Your credit score is one of the major factors that help insurance companies determine your insurance premium. As a general rule of thumb, the lower your credit score, the higher your premiums. It’s unlikely that an insurance company won’t sell a policy to you, but if your score is low enough, they do reserve the right to in some cases.
Lower credit scores can make it difficult to purchase insurance as premiums – depending on your score – can be nearly 3 times the amount someone else would pay. This means that someone with a credit score of 800 might pay $600 in premiums, but someone with a credit score of 375 might pay as much as $2,000 in premiums. Your credit score does affect your home insurance and can hurt.
Along with determining your insurance premiums, your credit score is used by companies to determine your insurance score. Many factors go into determining your insurance score and the better your insurance score, the better off you are in your insurance company’s eyes. Keeping your credit score high can allow for better opportunities and options in the insurance market. If you have poor credit, your insurance company may take that as a chance to require more from you to prove your worth for them.
What is an insurance score?
Your insurance score or credit-based insurance (CBI) is what describes your overall financial stability and ability to pay back your loans. Your insurance score is what is used by your insurance company to determine the rates you pay for your policy. The better your insurance score is, the better your premiums will be. There’s a list of factors that go into determining what your insurance score is and it varies from company to company.
A general list that most insurance companies use is as follows:
- Credit history – If you have a bad history of credit and have had a low credit score for a long time, your insurance company will raise your rates. If you have recently dropped into poor credit, your insurance company may take this into consideration and keep an eye on your credit.
- Amount of credit accounts – The more credit account you have, the worse your rates will be. This is a common trend among Americans, getting more credit accounts seems like an easy way to earn more discounts. It’s also an easy way to miss payments with more accounts to keep track of.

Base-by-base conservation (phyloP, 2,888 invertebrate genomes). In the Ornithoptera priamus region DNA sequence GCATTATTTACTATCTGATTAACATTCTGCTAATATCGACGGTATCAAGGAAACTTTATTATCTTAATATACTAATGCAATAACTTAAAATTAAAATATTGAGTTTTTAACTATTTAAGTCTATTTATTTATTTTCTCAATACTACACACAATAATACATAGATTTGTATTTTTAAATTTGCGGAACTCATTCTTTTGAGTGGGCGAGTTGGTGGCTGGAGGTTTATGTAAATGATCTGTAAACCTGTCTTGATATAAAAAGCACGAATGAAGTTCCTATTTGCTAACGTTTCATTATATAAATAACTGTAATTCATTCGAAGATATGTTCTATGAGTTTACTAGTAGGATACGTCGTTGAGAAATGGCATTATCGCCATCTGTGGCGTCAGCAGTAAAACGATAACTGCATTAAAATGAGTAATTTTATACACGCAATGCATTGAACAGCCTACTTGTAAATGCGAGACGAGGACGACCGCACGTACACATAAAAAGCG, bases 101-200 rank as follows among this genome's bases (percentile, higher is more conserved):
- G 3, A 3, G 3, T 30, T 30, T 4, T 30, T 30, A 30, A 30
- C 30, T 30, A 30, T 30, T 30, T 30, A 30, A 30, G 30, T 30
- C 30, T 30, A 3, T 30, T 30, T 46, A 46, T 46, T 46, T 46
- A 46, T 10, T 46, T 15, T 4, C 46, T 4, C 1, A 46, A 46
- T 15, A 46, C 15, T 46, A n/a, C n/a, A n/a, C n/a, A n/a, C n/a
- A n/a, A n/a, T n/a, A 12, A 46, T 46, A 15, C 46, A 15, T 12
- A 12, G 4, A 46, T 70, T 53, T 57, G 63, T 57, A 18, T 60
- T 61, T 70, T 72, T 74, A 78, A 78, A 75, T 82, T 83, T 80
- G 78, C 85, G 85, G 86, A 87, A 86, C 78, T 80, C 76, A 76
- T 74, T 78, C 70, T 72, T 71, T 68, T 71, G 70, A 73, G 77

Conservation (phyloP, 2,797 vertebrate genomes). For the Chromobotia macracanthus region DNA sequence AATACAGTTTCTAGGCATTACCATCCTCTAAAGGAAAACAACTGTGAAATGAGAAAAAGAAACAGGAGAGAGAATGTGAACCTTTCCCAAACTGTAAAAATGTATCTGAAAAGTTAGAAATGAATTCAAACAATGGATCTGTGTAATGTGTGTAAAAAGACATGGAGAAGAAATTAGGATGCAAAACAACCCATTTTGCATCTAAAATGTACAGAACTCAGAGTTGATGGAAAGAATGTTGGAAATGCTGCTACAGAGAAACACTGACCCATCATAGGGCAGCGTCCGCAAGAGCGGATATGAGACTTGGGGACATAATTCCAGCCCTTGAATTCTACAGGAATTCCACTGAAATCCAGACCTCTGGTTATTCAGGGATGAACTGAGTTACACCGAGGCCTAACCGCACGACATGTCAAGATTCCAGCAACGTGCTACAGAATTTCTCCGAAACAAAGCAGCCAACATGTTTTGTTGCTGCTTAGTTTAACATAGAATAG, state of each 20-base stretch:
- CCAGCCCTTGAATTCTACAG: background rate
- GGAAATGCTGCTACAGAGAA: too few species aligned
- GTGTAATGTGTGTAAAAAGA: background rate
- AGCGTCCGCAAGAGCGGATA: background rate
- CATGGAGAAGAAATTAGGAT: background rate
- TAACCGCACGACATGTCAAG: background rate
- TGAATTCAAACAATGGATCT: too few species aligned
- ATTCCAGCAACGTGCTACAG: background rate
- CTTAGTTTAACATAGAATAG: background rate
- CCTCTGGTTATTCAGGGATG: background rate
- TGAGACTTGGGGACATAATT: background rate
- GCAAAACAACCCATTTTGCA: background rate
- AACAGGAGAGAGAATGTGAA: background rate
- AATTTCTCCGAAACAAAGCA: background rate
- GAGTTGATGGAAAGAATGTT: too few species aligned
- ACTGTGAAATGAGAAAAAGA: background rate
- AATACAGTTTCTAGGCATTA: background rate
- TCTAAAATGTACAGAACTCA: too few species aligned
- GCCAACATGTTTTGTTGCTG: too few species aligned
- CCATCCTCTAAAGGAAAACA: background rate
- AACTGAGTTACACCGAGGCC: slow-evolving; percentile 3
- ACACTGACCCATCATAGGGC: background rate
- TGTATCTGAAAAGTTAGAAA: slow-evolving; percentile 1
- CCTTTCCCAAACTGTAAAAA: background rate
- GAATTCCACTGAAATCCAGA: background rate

- Credit usage – If you use your credit less often and accumulate less per month, you will be given a lower insurance rate. The more you use your credit accounts, the more likely you are to overspend and be left with a low credit score.
- Late payments – By paying your credit off late, you show your insurance company that you will be late to pay your premiums. Many insurance companies use your credit history to determine how likely you are to pay them back on time so if you have a record of late payments, your insurance company will be worried about their return.
These factors play into your credit score and that will affect your insurance score. The better your credit, the better your insurance score. A better insurance score means lower insurance rates. The best way to keep your insurance score in check is to raise your credit score which is easier said than done.
Insurance companies often use credit checks to gather information about your credit score. A credit check is what allows them to see your credit history, how quickly you pay off loans, and how much debt you may have. Credit checks help your insurance company determine how much your insurance rates should be. These can negatively impact your insurance rates, but they will have no effect on your credit score itself.
How to get Covered with bad credit
Bad credit score will impact most people when it comes to getting home insurance. The worse off your credit is, the higher your insurance rates will be in most cases. However, you will rarely be denied by an insurance company for a policy. Most insurance companies take credit score into consideration when offering you a policy but very few will refuse to take you as a client.
Raising your credit score can be difficult but is the best option for those looking to get a good policy for an inexpensive premium. If you keep your home up to date with security measures and safety percussion and don’t file any insurance claims, you may be able to find a decent policy even with a lower credit score. If your credit score is what is making your insurance rates go up, most states require the insurance company to notify you.
Some states like Maryland, California, and Massachusetts do not allow insurance companies to look at your credit scores. If you live in one of these states, you do not need to worry about your credit score affecting your insurance rates.